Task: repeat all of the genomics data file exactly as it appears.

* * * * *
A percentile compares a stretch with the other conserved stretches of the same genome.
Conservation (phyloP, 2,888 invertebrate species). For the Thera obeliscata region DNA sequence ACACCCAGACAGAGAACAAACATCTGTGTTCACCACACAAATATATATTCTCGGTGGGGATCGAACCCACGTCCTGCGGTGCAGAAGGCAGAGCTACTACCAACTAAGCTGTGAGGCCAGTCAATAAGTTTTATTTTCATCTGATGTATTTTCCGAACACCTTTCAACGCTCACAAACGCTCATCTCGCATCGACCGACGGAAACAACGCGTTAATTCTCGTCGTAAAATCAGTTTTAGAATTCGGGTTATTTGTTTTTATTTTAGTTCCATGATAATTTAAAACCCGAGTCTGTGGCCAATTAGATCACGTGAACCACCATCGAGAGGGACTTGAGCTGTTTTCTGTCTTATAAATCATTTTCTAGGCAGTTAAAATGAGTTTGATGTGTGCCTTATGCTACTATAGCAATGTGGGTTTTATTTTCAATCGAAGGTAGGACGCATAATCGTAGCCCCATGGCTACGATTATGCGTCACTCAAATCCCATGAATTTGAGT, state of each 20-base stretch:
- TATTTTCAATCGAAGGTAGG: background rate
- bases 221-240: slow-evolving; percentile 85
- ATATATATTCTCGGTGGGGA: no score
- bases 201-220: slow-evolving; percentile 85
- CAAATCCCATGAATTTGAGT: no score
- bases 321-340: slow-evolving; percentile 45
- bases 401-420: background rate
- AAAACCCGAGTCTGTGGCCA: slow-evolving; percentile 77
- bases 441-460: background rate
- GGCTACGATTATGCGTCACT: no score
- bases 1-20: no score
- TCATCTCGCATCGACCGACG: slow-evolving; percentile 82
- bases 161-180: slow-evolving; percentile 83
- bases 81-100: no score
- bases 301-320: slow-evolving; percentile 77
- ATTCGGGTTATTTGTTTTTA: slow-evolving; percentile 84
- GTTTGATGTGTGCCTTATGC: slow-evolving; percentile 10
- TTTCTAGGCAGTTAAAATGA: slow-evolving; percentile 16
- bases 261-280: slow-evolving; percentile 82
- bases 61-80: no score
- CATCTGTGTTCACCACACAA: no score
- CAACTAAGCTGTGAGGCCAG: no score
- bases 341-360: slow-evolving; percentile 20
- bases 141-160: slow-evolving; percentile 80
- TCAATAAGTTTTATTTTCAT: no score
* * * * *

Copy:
A percentile compares a stretch with the other conserved stretches of the same genome.
Conservation (phyloP, 2,888 invertebrate species). For the Thera obeliscata region DNA sequence ACACCCAGACAGAGAACAAACATCTGTGTTCACCACACAAATATATATTCTCGGTGGGGATCGAACCCACGTCCTGCGGTGCAGAAGGCAGAGCTACTACCAACTAAGCTGTGAGGCCAGTCAATAAGTTTTATTTTCATCTGATGTATTTTCCGAACACCTTTCAACGCTCACAAACGCTCATCTCGCATCGACCGACGGAAACAACGCGTTAATTCTCGTCGTAAAATCAGTTTTAGAATTCGGGTTATTTGTTTTTATTTTAGTTCCATGATAATTTAAAACCCGAGTCTGTGGCCAATTAGATCACGTGAACCACCATCGAGAGGGACTTGAGCTGTTTTCTGTCTTATAAATCATTTTCTAGGCAGTTAAAATGAGTTTGATGTGTGCCTTATGCTACTATAGCAATGTGGGTTTTATTTTCAATCGAAGGTAGGACGCATAATCGTAGCCCCATGGCTACGATTATGCGTCACTCAAATCCCATGAATTTGAGT, state of each 20-base stretch:
- TATTTTCAATCGAAGGTAGG: background rate
- bases 221-240: slow-evolving; percentile 85
- ATATATATTCTCGGTGGGGA: no score
- bases 201-220: slow-evolving; percentile 85
- CAAATCCCATGAATTTGAGT: no score
- bases 321-340: slow-evolving; percentile 45
- bases 401-420: background rate
- AAAACCCGAGTCTGTGGCCA: slow-evolving; percentile 77
- bases 441-460: background rate
- GGCTACGATTATGCGTCACT: no score
- bases 1-20: no score
- TCATCTCGCATCGACCGACG: slow-evolving; percentile 82
- bases 161-180: slow-evolving; percentile 83
- bases 81-100: no score
- bases 301-320: slow-evolving; percentile 77
- ATTCGGGTTATTTGTTTTTA: slow-evolving; percentile 84
- GTTTGATGTGTGCCTTATGC: slow-evolving; percentile 10
- TTTCTAGGCAGTTAAAATGA: slow-evolving; percentile 16
- bases 261-280: slow-evolving; percentile 82
- bases 61-80: no score
- CATCTGTGTTCACCACACAA: no score
- CAACTAAGCTGTGAGGCCAG: no score
- bases 341-360: slow-evolving; percentile 20
- bases 141-160: slow-evolving; percentile 80
- TCAATAAGTTTTATTTTCAT: no score